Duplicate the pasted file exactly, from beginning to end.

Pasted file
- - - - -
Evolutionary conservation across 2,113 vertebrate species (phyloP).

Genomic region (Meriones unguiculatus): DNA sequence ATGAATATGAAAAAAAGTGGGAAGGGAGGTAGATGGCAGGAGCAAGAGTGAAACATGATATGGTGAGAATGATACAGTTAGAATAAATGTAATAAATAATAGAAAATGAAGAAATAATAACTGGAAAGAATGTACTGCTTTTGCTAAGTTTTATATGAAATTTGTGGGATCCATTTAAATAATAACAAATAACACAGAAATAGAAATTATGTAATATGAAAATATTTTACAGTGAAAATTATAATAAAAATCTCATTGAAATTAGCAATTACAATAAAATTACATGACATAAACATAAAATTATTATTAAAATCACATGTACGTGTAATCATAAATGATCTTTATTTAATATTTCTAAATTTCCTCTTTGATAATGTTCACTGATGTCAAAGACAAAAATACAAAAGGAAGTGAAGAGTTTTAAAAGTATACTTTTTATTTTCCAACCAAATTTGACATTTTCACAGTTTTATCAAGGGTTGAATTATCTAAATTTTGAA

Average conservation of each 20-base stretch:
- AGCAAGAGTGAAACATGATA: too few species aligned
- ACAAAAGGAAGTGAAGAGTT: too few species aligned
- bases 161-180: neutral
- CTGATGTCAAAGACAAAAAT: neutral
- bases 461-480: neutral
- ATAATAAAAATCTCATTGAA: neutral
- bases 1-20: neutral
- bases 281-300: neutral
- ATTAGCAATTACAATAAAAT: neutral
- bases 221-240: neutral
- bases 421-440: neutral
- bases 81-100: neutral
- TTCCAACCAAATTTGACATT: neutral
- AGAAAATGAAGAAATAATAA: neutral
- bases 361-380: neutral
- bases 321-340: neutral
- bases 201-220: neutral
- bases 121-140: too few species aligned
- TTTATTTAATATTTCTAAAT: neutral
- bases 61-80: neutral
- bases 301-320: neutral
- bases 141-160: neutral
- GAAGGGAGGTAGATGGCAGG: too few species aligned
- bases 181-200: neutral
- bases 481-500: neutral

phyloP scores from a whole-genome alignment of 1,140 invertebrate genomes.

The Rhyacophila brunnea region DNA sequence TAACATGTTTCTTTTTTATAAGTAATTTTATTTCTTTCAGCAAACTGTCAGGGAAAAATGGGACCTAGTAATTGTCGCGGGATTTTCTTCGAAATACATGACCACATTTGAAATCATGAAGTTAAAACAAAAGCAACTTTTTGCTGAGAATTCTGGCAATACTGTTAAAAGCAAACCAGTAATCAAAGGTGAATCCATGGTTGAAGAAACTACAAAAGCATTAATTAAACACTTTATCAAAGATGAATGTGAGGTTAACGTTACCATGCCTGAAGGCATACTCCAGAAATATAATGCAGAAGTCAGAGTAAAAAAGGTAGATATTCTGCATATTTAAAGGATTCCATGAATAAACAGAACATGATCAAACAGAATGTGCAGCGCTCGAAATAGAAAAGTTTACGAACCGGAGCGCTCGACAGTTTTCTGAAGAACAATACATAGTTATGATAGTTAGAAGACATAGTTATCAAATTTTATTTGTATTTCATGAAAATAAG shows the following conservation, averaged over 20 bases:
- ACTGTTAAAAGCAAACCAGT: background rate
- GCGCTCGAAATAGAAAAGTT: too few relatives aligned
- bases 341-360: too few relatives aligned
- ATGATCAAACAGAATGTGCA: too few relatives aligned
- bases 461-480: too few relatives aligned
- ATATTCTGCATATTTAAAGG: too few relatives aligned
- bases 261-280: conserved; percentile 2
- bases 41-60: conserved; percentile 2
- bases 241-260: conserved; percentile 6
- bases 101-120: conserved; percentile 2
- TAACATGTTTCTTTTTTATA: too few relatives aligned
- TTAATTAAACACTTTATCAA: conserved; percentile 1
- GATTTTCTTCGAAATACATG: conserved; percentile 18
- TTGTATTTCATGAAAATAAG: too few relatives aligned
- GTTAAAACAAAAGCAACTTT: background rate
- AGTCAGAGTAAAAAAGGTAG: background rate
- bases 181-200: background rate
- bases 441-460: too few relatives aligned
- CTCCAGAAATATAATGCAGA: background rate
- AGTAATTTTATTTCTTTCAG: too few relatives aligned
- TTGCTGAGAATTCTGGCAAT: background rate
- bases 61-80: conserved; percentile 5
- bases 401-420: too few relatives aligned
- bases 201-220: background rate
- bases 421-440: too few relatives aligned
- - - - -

Evolutionary conservation across 2,113 vertebrate species (phyloP).

Genomic region (Meriones unguiculatus): DNA sequence ATGAATATGAAAAAAAGTGGGAAGGGAGGTAGATGGCAGGAGCAAGAGTGAAACATGATATGGTGAGAATGATACAGTTAGAATAAATGTAATAAATAATAGAAAATGAAGAAATAATAACTGGAAAGAATGTACTGCTTTTGCTAAGTTTTATATGAAATTTGTGGGATCCATTTAAATAATAACAAATAACACAGAAATAGAAATTATGTAATATGAAAATATTTTACAGTGAAAATTATAATAAAAATCTCATTGAAATTAGCAATTACAATAAAATTACATGACATAAACATAAAATTATTATTAAAATCACATGTACGTGTAATCATAAATGATCTTTATTTAATATTTCTAAATTTCCTCTTTGATAATGTTCACTGATGTCAAAGACAAAAATACAAAAGGAAGTGAAGAGTTTTAAAAGTATACTTTTTATTTTCCAACCAAATTTGACATTTTCACAGTTTTATCAAGGGTTGAATTATCTAAATTTTGAA

Average conservation of each 20-base stretch:
- AGCAAGAGTGAAACATGATA: too few species aligned
- ACAAAAGGAAGTGAAGAGTT: too few species aligned
- bases 161-180: neutral
- CTGATGTCAAAGACAAAAAT: neutral
- bases 461-480: neutral
- ATAATAAAAATCTCATTGAA: neutral
- bases 1-20: neutral
- bases 281-300: neutral
- ATTAGCAATTACAATAAAAT: neutral
- bases 221-240: neutral
- bases 421-440: neutral
- bases 81-100: neutral
- TTCCAACCAAATTTGACATT: neutral
- AGAAAATGAAGAAATAATAA: neutral
- bases 361-380: neutral
- bases 321-340: neutral
- bases 201-220: neutral
- bases 121-140: too few species aligned
- TTTATTTAATATTTCTAAAT: neutral
- bases 61-80: neutral
- bases 301-320: neutral
- bases 141-160: neutral
- GAAGGGAGGTAGATGGCAGG: too few species aligned
- bases 181-200: neutral
- bases 481-500: neutral

phyloP scores from a whole-genome alignment of 1,140 invertebrate genomes.

The Rhyacophila brunnea region DNA sequence TAACATGTTTCTTTTTTATAAGTAATTTTATTTCTTTCAGCAAACTGTCAGGGAAAAATGGGACCTAGTAATTGTCGCGGGATTTTCTTCGAAATACATGACCACATTTGAAATCATGAAGTTAAAACAAAAGCAACTTTTTGCTGAGAATTCTGGCAATACTGTTAAAAGCAAACCAGTAATCAAAGGTGAATCCATGGTTGAAGAAACTACAAAAGCATTAATTAAACACTTTATCAAAGATGAATGTGAGGTTAACGTTACCATGCCTGAAGGCATACTCCAGAAATATAATGCAGAAGTCAGAGTAAAAAAGGTAGATATTCTGCATATTTAAAGGATTCCATGAATAAACAGAACATGATCAAACAGAATGTGCAGCGCTCGAAATAGAAAAGTTTACGAACCGGAGCGCTCGACAGTTTTCTGAAGAACAATACATAGTTATGATAGTTAGAAGACATAGTTATCAAATTTTATTTGTATTTCATGAAAATAAG shows the following conservation, averaged over 20 bases:
- ACTGTTAAAAGCAAACCAGT: background rate
- GCGCTCGAAATAGAAAAGTT: too few relatives aligned
- bases 341-360: too few relatives aligned
- ATGATCAAACAGAATGTGCA: too few relatives aligned
- bases 461-480: too few relatives aligned
- ATATTCTGCATATTTAAAGG: too few relatives aligned
- bases 261-280: conserved; percentile 2
- bases 41-60: conserved; percentile 2
- bases 241-260: conserved; percentile 6
- bases 101-120: conserved; percentile 2
- TAACATGTTTCTTTTTTATA: too few relatives aligned
- TTAATTAAACACTTTATCAA: conserved; percentile 1
- GATTTTCTTCGAAATACATG: conserved; percentile 18
- TTGTATTTCATGAAAATAAG: too few relatives aligned
- GTTAAAACAAAAGCAACTTT: background rate
- AGTCAGAGTAAAAAAGGTAG: background rate
- bases 181-200: background rate
- bases 441-460: too few relatives aligned
- CTCCAGAAATATAATGCAGA: background rate
- AGTAATTTTATTTCTTTCAG: too few relatives aligned
- TTGCTGAGAATTCTGGCAAT: background rate
- bases 61-80: conserved; percentile 5
- bases 401-420: too few relatives aligned
- bases 201-220: background rate
- bases 421-440: too few relatives aligned